I DID THIS RECENTLY …
If there’s anything that I know, it’s that popularity can never be the sole qualifier for anything – not in life and certainly not in business.
Understanding where your line is as a brand and what opportunities are on the right or left side of it is critical to maintaining the integrity of your mission and delivering what your customers expect of you.
Here’s a few things to consider when choosing opportunities for your brand, whether that’s a celebrity partnership, an influencer for a campaign, a co-branded product launch, a new retail partner, or anything.
#1: Match it to a goal.
When I sit down with a client or a Brand Story Mentorship student who has a bright idea (I’m not being sarcastic, I promise), my first question is always “What’s the goal?” You can have an idea better than baked bread marinating around in your head, but if there’s no goal attached to its execution, you have to ask yourself why you’re putting money and resources toward bringing that bright idea to fruition. Most business owners begin the year with a set list of business and brand development goals.
Make sure that the opportunity you’re considering helps you reach one of those goals, and isn’t just something that popped into your head in a dream and sounds nice to other people who don’t really know or understand your long-term vision.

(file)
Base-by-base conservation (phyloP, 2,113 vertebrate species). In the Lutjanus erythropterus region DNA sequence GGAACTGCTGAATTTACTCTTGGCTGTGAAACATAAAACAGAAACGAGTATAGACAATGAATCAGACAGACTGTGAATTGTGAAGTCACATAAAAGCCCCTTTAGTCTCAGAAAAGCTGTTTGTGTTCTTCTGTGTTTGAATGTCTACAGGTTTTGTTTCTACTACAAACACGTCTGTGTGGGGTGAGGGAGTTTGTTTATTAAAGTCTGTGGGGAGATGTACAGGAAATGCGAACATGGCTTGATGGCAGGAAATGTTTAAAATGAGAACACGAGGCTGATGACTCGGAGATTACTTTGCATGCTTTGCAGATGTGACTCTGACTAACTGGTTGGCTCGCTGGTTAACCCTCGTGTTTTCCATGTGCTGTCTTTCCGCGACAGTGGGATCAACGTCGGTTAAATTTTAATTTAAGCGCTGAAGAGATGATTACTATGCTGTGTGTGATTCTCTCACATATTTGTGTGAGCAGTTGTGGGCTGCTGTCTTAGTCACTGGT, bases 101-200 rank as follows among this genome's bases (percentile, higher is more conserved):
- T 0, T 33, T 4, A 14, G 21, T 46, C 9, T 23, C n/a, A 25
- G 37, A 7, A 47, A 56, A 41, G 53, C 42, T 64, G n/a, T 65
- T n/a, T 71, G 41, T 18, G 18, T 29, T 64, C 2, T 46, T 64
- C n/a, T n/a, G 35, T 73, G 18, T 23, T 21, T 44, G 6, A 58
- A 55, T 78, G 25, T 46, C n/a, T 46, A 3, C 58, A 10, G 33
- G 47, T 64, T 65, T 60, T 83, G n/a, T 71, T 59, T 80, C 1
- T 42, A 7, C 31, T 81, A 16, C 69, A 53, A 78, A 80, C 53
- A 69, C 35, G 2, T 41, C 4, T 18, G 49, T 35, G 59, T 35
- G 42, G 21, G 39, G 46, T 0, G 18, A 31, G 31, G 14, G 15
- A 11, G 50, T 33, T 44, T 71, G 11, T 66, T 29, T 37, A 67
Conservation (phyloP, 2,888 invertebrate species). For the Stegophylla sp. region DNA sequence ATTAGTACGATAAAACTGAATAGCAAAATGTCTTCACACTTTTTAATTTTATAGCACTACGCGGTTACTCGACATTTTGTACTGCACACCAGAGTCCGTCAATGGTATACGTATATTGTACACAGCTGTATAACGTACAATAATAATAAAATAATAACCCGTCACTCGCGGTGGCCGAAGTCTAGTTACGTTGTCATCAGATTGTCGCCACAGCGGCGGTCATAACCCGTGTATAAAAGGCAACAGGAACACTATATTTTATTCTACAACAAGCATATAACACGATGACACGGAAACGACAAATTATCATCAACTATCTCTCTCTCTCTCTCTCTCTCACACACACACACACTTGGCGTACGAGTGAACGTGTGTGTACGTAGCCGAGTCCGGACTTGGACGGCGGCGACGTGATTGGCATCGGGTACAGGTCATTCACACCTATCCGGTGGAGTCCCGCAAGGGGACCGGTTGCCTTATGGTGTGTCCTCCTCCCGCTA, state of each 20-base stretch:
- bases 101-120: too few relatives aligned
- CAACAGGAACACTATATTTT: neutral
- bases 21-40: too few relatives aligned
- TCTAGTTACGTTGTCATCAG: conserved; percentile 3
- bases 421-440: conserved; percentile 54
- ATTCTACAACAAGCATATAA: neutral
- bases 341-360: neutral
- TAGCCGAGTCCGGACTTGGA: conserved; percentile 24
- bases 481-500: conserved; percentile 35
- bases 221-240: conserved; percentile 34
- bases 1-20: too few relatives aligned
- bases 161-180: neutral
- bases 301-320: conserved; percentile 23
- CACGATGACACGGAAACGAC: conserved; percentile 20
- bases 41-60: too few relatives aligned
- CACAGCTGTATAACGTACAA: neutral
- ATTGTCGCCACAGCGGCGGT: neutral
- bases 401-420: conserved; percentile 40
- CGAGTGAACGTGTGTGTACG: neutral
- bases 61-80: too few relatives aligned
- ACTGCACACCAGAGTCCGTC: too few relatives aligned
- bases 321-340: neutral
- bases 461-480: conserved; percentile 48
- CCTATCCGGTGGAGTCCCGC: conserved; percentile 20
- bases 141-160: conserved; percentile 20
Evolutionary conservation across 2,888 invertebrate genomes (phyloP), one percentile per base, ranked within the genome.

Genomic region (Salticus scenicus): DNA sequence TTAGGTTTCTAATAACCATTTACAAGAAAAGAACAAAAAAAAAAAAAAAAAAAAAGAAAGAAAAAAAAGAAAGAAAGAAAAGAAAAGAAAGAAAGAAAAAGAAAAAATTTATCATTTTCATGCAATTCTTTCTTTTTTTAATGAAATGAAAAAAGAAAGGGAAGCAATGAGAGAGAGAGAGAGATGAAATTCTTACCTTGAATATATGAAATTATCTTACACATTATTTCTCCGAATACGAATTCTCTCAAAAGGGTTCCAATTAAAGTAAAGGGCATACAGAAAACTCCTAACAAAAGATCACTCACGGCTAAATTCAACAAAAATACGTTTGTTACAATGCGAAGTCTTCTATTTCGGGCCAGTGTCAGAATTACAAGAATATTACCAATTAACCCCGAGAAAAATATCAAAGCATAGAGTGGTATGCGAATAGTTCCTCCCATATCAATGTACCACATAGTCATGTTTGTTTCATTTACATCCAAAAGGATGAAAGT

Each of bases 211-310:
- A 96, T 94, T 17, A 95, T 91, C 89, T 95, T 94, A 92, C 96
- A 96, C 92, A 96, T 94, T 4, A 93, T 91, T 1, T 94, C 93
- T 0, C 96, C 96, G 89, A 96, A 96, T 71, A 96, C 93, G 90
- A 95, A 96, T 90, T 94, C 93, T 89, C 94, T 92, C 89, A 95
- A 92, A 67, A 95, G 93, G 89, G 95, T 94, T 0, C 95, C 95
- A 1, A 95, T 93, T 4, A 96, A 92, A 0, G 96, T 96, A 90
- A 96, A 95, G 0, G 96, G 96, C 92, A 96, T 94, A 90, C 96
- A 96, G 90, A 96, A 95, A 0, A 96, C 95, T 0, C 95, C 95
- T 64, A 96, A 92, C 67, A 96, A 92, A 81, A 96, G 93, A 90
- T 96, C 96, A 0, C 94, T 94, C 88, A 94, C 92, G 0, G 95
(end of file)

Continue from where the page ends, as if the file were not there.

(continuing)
If you can’t match the new opportunity to a business goal (one that you confidently set out for yourself over plenty of coffee and your trusted clique, by the way), table it. Plan to revisit when it makes more sense for you strategically, if at all. If the opportunity would, in fact, help you to achieve one of your business or brand-building goals, proceed …
#2: Check your values.
Since popularity or your own starry eyes cannot be the qualifier for recognizing a good opportunity for your brand, you’ll need to rely on a list that is much less emotions-driven and more rooted in business logic – one that allows you to simply check “yes” or “no”.
When helping my client determine the best celebrities to partner with for her brand, I created a Partnership Criteria List. In addition to quantitative status requirements (community size, social engagement, influence, notoriety, etc.), it also included perspective and personality qualifications that would help us determine whether or not a prospective partnership was truly a good move for the brand.
#1: Prove the potential.
Choosing an opportunity that does not reflect what you stand for as a brand creates mistrust amongst your customers and slowly, but surely, erodes the ideals that your business claims to stand out. That erosion, over time, leads to irrelevance. And irrelevance, as you know in the business world, leads to failure.
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If you’ve been struggling with how to communicate to your target audience what makes you different from the rest, click here to download your FREE copy.
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